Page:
Host-directed Therapeutics for the Next Pandemic: What They Are and Why We’ll Need Them
The current pandemic has been labeled a “starter pandemic” by many because the mortality rate could have been much worse, as compared to what was seen in the 1918 influenza and the more recent SARS outbreaks. Over the past two years, the scientific community has been challenged with how to treat this novel virus. Now the focus needs to shift to preparing for what comes next.
In severe COVID19, we now know that injury caused by the patient’s own body (the ‘host’) — -rather than the virus per se — — is the major problem. For reasons that are still poorly understood, the immune response becomes excessive and out of control (‘dysregulated’), causing harmful inflammation that damages the lungs and other key organs.
The same problem of dysregulated and dysfunctional host responses is also seen in severe or fatal cases of many other infections and autoimmune disease. This has sparked efforts to develop drugs that can target (treat) these undesirable and harmful host responses, a quest captured in the term Host-Directed Therapeutics (HDTs). The dream of research in HDTs is to find drugs that can enhance a person’s protective immune responses against a pathogen, to reduce excessive inflammation and to optimize immune reactivity at the sites of disease.
For future pandemics, it would be highly desirable to identify in advance effective HDTs and have them ready for any outbreak. They would also be useful in the many non-pandemic cases of severe disease where runaway inflammation is a key factor. With this in mind, let’s review the state of the search for Host-Directed Therapeutics.
The good news: HDT works! In COVID19, the poster child for a successful HDT is the anti-inflammatory corticosteroid drug dexamethasone. After a rigorous randomized clinical trial (the RECOVERY study in the UK) showed that it reduces mortality and improves overall outcomes, this drug has become part of standard therapy for severe COVID19 cases. There are also other (non-COVID) examples of effective HDTs, particularly in autoimmune disease. For example, severe rheumatoid arthritis is often treated with agents that interfere with molecules responsible for excessive inflammation, e.g., anakinra is a recombinant normal human protein that blocks responses to the pro-inflammatory cytokine Interleukin 1.
The bad news: The number of approved HDTs is quite small. Finding effective and safe HDTs is hard. Researchers have identified hundreds of molecules that are overactive or are deficient inside excessive inflammation. However, knowing which one(s) we should target with drugs is challenging to say the least. Testing drugs in severely ill patients must be done cautiously so as to not make things worse, and with rigorous comparison groups (‘controls’). This ensures that any benefits seen are real, rather than better outcomes due to younger age or fewer accompanying diseases. These challenges and the need for a large number of patients in any trial make the investigation of possible HDTs expensive. A final sad truth is that many drugs that look promising in the lab or in mice don’t work when ultimately tested in patients. For example, numerous HDT drugs tested for control of the dysregulated inflammation in sepsis failed. This has also been the case for some HDTs tested in COVID19 (e.g. colchicine, hydroxychloroquine). Hence, we must be prepared for some failures along the way.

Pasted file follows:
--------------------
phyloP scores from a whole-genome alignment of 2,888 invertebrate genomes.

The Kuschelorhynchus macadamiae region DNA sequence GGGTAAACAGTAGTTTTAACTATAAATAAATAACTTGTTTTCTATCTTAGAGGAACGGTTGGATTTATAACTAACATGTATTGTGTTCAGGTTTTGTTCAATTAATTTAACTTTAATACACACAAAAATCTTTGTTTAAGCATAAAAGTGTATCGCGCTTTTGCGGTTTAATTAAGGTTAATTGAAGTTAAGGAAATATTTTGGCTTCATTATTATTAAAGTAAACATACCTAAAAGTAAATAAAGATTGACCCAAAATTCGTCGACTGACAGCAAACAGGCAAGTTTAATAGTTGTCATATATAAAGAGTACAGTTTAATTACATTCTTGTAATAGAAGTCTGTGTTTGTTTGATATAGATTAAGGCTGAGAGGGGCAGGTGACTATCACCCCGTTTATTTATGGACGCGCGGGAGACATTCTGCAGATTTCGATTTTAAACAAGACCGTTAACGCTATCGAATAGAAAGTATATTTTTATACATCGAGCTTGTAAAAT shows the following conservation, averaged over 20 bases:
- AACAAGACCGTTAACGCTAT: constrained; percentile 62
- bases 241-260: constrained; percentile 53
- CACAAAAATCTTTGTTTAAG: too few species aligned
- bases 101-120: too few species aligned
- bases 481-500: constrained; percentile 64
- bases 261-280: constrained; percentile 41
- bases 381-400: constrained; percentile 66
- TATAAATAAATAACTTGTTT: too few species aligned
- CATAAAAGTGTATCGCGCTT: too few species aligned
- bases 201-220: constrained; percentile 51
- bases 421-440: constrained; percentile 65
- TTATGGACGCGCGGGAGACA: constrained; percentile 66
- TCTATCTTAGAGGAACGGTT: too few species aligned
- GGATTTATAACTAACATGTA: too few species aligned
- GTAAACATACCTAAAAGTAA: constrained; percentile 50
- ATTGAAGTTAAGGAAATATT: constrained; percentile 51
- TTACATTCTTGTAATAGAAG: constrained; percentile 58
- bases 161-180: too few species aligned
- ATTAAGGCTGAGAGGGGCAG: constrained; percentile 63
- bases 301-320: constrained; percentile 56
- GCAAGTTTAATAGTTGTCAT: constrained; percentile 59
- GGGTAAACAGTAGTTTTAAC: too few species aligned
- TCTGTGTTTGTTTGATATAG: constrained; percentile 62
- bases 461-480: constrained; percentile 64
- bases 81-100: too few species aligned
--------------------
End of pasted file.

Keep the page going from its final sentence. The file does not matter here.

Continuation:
Back to good news: There is an abundance of ‘candidate’ agents that look like promising HDTs, based on laboratory and animal studies. We have a wealth of laboratory and animal model tools to prioritize agents and to test for safety before proceeding to human trials. A promising subset of the candidate agents use human proteins that are normally present in the body and are less likely to have any toxic side effects. One example is human plasma gelsolin. This abundant protein, which is depleted by inflammatory disease and infection, has many desirable immunomodulatory properties, improves outcomes in bacterial and viral pneumonias in animal models and has passed initial safety testing in human patients. It is currently being tested for benefit in COVID19 in Europe. Fingers crossed!
Finally, expanding our drug cabinet of effective immunomodulatory HDTs is very feasible (and needed) before the next pandemic. Although most people with garden variety (non-COVID) bacterial or viral pneumonias have mild disease and get better, a still substantial number get the same kind of severe disease that requires artificial ventilation and ICU-level care. These patients also suffer from excess and dysregulated inflammation, and they could certainly benefit from an effective HDT. Finding good HDTs for severe pneumonias will have direct benefits for a major need in the present.
It will also prepare us for the next pandemic.
Written by Dr. Lester Kobzik, Chief Scientific Advisor, BioAegis Therapeutics and Professor (emeritus) of Pathology at the Harvard Medical School and the Harvard T.H. Chan School of Public Health.